Aim

The aim of this project is to identify key contextual and methodological differences used by the major air pollution related HIAs in Europe in the period of 2000–2012. An additional aim was to quantify some of these differences using a template provided by the project Improving knowledge and Communication for Decision Making on Air Pollution and Health in Europe (APHEKOM).

Method

The HIAs we reviewed estimate mortality and morbidity rates due to current levels of air pollution in Europe and the public health benefits that would be incurred if the levels of air pollution would decrease to a varying and specified extent.

In this review, we will focus on (a) the exposure-response functions selected (based on risk estimates from the epidemiological literature), (b) air pollution exposure assessment, (c) scenarios of air pollution changes and (d) the selection of population at risk as proposed by a previous review [13]. With air pollution scenarios, we mean the hypothetical changes in air pollution levels relating to the aim of the HIAs, i.e. the difference in effect between baseline air pollution levels (often current levels) and those that would (sometimes hypothetical) occur by adhering to a specific policy.

In this article, (1) we present and review the differences in recent HIAs in Europe, and (2) we use a simple exercise using those differences we identified to quantify their importance.

Part 1: Literature Review

This review is not a systematic review of all HIAs on air pollution. Criteria are large HIAs covering a large proportion of Europe (defined as more than one country) with the aim of guiding international air pollution policies. The HIAs included here have been chosen a priori by the APHEKOM group. In addition, we have added the Health risks of air pollution in Europe (HRAPIE) project and the Tri-national study to fulfil above-mentioned criteria. We have included three WHO-funded GBD studies to identify the methodological changes that have occurred over the years. The information presented in this review is based on available technical reports and articles.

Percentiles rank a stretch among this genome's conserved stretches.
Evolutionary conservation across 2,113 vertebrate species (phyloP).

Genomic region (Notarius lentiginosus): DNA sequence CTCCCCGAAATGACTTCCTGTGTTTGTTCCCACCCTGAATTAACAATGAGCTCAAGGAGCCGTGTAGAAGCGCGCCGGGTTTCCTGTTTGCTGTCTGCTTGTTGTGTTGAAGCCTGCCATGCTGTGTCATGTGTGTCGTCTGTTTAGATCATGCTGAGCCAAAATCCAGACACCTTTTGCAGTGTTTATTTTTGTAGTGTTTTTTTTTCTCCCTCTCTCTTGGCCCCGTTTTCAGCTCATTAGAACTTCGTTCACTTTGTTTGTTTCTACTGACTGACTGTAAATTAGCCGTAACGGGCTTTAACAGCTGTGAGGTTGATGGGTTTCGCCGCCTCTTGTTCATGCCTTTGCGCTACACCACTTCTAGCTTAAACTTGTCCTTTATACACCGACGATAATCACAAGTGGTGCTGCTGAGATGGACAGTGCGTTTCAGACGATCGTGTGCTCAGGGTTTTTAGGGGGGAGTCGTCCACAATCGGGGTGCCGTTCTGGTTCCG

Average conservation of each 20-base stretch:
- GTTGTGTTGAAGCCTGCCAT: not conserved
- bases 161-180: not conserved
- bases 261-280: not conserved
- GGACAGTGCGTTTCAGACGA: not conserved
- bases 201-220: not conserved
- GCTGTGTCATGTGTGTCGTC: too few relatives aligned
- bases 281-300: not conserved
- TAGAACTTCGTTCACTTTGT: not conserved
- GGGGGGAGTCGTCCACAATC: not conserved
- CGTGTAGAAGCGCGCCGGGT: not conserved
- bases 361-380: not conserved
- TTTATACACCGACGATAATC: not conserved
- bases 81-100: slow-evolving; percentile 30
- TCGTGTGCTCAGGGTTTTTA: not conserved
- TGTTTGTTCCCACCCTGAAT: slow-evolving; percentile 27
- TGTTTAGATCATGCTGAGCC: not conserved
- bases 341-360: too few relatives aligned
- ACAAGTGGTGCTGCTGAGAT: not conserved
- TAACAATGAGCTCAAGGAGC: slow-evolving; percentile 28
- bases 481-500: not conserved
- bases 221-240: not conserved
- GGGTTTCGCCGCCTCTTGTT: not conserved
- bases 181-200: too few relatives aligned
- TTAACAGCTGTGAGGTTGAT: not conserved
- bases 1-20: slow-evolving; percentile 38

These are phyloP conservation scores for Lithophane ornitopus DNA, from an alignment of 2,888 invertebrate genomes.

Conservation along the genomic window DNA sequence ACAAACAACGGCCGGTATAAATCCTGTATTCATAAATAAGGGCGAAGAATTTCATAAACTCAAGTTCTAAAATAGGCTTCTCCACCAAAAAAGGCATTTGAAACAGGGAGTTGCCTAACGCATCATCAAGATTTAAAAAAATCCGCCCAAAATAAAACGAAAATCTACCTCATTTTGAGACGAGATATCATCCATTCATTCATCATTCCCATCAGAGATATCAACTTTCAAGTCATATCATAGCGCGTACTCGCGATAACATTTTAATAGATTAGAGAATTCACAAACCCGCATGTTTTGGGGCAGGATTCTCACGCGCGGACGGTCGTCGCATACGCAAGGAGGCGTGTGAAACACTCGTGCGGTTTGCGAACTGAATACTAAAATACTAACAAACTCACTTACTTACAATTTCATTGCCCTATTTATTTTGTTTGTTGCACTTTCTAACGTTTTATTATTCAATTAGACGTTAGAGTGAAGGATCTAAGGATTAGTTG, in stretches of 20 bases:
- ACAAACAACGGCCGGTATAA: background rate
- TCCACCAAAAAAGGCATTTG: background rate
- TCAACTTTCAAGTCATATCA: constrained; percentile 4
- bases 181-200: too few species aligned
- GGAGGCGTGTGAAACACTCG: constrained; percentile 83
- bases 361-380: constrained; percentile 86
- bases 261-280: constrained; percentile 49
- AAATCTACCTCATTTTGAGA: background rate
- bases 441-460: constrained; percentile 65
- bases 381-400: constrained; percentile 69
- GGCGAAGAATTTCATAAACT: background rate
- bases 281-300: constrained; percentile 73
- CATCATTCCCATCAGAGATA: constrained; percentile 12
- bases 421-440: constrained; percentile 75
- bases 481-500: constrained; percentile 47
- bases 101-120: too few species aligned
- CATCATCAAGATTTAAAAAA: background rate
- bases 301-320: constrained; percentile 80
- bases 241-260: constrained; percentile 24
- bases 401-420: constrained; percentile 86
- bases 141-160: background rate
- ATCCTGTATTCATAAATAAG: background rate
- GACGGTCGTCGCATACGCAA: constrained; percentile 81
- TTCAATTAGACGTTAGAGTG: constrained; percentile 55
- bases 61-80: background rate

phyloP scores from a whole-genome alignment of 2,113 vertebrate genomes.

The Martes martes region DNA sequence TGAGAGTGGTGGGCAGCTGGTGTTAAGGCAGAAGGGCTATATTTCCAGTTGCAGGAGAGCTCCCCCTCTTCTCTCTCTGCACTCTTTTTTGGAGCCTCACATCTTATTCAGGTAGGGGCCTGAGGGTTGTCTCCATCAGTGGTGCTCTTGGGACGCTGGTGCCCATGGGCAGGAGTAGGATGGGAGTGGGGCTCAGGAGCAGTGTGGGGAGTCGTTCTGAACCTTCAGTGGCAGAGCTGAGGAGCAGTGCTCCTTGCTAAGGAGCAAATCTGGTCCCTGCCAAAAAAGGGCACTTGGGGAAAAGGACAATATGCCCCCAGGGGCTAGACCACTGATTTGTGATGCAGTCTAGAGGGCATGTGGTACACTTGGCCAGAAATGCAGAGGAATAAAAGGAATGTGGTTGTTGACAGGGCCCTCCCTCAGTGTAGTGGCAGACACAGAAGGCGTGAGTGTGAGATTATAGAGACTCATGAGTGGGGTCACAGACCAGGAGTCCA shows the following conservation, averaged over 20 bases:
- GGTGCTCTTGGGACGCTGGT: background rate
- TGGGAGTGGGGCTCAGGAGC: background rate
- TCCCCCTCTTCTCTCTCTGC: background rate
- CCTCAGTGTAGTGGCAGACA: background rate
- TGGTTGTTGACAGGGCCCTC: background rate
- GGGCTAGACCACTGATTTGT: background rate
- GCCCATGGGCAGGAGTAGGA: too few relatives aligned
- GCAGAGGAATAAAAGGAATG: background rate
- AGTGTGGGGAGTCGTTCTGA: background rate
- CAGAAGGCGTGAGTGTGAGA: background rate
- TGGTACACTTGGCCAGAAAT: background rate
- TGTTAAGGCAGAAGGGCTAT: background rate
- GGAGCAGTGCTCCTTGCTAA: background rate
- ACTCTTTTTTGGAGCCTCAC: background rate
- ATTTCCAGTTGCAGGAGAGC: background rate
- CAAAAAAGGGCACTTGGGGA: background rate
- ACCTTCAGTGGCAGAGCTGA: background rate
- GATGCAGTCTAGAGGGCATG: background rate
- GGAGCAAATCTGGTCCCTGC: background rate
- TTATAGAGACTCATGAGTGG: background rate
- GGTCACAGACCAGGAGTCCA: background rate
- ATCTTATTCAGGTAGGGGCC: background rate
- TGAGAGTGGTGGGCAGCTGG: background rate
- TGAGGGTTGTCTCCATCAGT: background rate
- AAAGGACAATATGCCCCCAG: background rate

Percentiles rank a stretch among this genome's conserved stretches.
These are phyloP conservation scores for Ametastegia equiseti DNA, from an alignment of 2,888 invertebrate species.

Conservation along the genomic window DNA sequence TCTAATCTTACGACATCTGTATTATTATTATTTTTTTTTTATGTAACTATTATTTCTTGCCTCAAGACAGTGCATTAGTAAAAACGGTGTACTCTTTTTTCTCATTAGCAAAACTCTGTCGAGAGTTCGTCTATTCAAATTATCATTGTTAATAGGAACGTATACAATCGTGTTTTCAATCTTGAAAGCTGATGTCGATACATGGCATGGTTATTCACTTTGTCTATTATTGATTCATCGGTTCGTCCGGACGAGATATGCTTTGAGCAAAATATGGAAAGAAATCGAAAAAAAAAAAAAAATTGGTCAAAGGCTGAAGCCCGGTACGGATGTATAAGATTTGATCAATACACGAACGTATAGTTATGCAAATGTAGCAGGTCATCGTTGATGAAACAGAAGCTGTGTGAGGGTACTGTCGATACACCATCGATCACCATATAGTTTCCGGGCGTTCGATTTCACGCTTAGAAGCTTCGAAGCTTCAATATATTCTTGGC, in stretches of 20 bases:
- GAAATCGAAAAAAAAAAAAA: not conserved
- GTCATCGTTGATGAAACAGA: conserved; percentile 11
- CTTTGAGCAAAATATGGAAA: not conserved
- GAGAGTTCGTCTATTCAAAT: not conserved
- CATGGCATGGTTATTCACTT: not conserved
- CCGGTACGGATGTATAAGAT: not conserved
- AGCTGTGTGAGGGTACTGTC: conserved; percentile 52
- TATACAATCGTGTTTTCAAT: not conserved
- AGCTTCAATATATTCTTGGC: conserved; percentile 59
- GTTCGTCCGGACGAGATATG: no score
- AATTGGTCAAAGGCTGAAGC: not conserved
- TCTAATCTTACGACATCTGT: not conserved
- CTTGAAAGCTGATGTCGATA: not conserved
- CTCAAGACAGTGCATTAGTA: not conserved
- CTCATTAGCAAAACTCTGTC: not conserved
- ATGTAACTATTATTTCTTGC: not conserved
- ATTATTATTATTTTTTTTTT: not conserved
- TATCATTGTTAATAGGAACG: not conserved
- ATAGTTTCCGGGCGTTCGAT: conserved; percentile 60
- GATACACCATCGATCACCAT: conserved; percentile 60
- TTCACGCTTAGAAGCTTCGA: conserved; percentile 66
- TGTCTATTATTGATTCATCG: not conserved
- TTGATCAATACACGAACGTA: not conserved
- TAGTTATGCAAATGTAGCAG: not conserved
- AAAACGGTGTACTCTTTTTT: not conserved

We included the following HIAs:
  1. 1)

    Improving knowledge and Communication for Decision Making on Air Pollution and Health in Europe (APHEKOM)

     
  2. 2)

    Air Pollution and Health: a European Information System (APHEIS)

     
  3. 3)

    Clean Air For Europe (CAFE)

     
  4. 4)

    European Perspectives on Environmental Burden of Disease (hereafter referred to as EBD)

     
  5. 5)

    Global Burden of Disease due to outdoor air pollution for 2000 (hereafter referred to as GBD2000)

     
  6. 6)

    Global Burden of disease from urban outdoor air pollution for 2008 (hereafter referred to as GBD2008)

     
  7. 7)

    Global Burden of disease from ambient air pollution for 2012 (hereafter referred to as GBD2012)

     
  8. 8)

    Tri-national study

     
  9. 9)

    HRAPIE

     

Part 2: Quantification of Differences

To quantify the reviewed differences, we have used an HIA online tool developed by the APHEKOM project and freely available at http://si.easp.es/aphekom/ to conduct HIAs under alternate assumptions. This online tool provides guidelines and Excel spreadsheets and uses the general framework recommended by WHO for performing an HIA. In this quantification exercise, we have based our analyses on measured annual means of particulate matter with an aerodynamic diameter smaller than 2.5 μm (PM2.5) in Stockholm, Budapest and Paris for the years 2004–2006. Thus, this should not be interpreted as a complete HIA but rather as an exercise to quantify and show how methodological differences affect the estimates. The cities were chosen based on their representativeness of European air pollution levels with one city Stockholm, Sweden with relatively low levels (mean levels of PM2.5 for 2004–2006 is 9 μg/m3); Paris, France with higher levels (mean levels of PM2.5 for 2004–2006 is 16 μg/m3); and Budapest, Hungary with some of the highest levels of air pollutants (mean levels of PM2.5 for 2004–2006 is 34 μg/m3) (more details on levels in Table S1 in the Supplement). Budapest was also chosen to help understand how missing PM2.5 measurements may influence results when one uses particulate matter with an aerodynamic diameter smaller than 10 μm (PM10) measurements as an approximation for the missing values of PM2.5 with differing PM10/PM2.5 ratios.